Genesis 37

1 Jacob settled in the land where his father had lived as an alien, the land of Canaan.
2 This is the story of the family of Jacob. Joseph, being seventeen years old, was shepherding the flock with his brothers; he was a helper to the sons of Bilhah and Zilpah, his father's wives; and Joseph brought a bad report of them to their father.
3 Now Israel loved Joseph more than any other of his children, because he was the son of his old age; and he had made him a long robe with sleeves.
4 But when his brothers saw that their father loved him more than all his brothers, they hated him, and could not speak peaceably to him.
5 Once Joseph had a dream, and when he told it to his brothers, they hated him even more.
6 He said to them, "Listen to this dream that I dreamed.
7 There we were, binding sheaves in the field. Suddenly my sheaf rose and stood upright; then your sheaves gathered around it, and bowed down to my sheaf."
8 His brothers said to him, "Are you indeed to reign over us? Are you indeed to have dominion over us?" So they hated him even more because of his dreams and his words.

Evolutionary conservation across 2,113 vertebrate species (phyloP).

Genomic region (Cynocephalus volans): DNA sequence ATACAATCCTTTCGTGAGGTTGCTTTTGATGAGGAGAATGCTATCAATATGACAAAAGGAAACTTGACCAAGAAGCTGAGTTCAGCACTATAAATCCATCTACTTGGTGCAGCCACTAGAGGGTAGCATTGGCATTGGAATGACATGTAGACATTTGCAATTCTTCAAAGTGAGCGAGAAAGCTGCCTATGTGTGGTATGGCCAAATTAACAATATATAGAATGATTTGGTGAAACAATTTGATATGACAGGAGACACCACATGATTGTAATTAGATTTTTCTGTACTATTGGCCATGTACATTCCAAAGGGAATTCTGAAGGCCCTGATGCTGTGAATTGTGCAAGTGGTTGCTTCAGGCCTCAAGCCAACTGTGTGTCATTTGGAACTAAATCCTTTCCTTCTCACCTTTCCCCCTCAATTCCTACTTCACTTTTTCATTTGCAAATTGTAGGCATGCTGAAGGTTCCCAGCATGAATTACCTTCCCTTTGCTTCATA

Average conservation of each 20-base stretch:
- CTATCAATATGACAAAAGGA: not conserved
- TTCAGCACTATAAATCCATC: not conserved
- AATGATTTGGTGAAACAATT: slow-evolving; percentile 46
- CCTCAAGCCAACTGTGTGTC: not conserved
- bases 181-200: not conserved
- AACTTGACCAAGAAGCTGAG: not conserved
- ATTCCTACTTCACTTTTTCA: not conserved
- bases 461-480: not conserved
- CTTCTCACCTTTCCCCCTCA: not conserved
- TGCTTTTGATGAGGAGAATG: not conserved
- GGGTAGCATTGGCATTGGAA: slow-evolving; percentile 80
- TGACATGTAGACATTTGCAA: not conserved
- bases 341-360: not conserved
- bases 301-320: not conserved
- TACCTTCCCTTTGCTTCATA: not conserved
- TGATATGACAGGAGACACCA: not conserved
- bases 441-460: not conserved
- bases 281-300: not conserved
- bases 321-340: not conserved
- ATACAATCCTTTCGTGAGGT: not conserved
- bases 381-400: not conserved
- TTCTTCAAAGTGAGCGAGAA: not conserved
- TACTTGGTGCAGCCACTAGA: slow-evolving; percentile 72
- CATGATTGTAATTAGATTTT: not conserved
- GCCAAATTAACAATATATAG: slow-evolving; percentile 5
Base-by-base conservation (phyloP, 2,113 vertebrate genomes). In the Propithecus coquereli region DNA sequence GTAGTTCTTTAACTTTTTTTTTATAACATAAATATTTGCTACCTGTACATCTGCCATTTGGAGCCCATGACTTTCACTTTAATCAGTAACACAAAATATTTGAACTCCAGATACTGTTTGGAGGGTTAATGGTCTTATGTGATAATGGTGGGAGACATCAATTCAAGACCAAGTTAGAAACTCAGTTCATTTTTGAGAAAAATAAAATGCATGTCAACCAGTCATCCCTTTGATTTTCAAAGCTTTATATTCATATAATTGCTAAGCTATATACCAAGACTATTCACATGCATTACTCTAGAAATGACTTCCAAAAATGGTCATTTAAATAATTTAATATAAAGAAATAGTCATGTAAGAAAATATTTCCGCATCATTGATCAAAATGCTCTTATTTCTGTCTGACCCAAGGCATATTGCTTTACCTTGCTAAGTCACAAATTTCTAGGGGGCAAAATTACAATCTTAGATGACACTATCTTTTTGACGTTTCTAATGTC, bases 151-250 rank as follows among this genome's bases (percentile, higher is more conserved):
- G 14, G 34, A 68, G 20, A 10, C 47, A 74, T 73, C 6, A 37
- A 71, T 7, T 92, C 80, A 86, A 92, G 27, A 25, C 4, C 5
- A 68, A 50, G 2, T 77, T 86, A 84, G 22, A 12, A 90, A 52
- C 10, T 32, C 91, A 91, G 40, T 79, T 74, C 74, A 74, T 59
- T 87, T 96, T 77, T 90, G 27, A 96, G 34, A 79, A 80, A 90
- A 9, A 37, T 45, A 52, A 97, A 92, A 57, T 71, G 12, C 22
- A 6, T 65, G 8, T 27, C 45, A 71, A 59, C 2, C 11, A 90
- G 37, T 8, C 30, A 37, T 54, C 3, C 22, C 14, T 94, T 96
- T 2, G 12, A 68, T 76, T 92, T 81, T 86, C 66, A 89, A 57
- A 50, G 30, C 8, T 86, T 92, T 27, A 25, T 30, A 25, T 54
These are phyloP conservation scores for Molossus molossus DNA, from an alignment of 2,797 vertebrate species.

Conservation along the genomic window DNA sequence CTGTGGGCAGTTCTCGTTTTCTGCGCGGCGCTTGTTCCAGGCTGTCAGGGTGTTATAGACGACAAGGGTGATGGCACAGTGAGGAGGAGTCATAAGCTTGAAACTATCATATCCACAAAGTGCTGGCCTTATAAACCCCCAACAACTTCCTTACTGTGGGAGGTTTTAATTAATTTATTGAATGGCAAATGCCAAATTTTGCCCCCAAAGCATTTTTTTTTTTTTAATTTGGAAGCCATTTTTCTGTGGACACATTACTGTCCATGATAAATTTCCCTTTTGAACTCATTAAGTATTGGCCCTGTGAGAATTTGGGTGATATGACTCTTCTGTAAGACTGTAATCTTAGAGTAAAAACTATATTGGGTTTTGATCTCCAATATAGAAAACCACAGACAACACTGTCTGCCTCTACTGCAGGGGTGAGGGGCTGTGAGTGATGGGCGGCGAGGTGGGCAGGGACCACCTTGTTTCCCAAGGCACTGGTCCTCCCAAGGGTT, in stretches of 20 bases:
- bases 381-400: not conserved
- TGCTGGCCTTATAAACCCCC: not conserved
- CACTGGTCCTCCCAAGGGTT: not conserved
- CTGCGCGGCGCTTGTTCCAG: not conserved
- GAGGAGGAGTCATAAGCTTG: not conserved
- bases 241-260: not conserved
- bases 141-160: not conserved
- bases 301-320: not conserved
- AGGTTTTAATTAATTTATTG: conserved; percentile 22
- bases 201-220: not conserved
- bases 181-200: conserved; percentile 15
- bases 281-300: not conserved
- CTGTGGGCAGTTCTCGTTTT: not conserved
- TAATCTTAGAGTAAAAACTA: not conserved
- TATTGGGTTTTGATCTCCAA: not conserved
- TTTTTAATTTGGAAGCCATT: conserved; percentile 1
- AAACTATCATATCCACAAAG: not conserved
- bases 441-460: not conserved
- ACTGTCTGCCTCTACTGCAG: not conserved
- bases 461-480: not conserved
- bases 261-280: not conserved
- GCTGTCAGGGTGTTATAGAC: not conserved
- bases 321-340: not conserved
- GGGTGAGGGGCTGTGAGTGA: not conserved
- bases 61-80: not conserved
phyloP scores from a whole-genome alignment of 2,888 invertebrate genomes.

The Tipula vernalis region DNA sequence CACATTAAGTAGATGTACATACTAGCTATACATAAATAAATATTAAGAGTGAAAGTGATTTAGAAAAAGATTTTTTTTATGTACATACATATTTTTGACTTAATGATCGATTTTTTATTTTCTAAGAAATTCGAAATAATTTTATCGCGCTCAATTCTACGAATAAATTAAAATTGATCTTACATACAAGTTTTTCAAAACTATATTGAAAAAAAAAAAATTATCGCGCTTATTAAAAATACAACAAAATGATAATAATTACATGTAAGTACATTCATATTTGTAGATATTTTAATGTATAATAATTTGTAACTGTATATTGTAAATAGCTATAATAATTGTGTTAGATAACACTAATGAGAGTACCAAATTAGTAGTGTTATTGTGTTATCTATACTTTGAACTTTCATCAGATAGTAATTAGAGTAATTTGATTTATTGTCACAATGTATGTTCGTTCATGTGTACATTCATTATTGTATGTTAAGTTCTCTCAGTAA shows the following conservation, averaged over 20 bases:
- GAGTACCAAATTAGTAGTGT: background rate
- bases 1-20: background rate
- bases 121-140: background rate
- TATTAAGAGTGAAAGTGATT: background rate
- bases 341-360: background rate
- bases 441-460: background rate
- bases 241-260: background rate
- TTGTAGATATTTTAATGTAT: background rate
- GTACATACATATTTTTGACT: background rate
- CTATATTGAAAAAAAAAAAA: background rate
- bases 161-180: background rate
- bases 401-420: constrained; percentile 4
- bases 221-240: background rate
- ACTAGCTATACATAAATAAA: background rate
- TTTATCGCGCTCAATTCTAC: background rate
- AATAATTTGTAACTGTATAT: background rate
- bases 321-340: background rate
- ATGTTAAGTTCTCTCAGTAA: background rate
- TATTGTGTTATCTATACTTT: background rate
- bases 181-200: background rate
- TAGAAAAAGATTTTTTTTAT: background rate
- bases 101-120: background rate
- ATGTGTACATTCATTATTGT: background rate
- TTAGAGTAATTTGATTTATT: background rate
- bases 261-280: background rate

9 He had another dream, and told it to his brothers, saying, "Look, I have had another dream: the sun, the moon, and eleven stars were bowing down to me."
10 But when he told it to his father and to his brothers, his father rebuked him, and said to him, "What kind of dream is this that you have had? Shall we indeed come, I and your mother and your brothers, and bow to the ground before you?"
11 So his brothers were jealous of him, but his father kept the matter in mind.
12 Now his brothers went to pasture their father's flock near Shechem.
13 And Israel said to Joseph, "Are not your brothers pasturing the flock at Shechem? Come, I will send you to them." He answered, "Here I am."
14 So he said to him, "Go now, see if it is well with your brothers and with the flock; and bring word back to me." So he sent him from the valley of Hebron. He came to Shechem,
15 and a man found him wandering in the fields; the man asked him, "What are you seeking?"
16 "I am seeking my brothers," he said; "tell me, please, where they are pasturing the flock."
17 The man said, "They have gone away, for I heard them say, "Let us go to Dothan.' " So Joseph went after his brothers, and found them at Dothan.
18 They saw him from a distance, and before he came near to them, they conspired to kill him.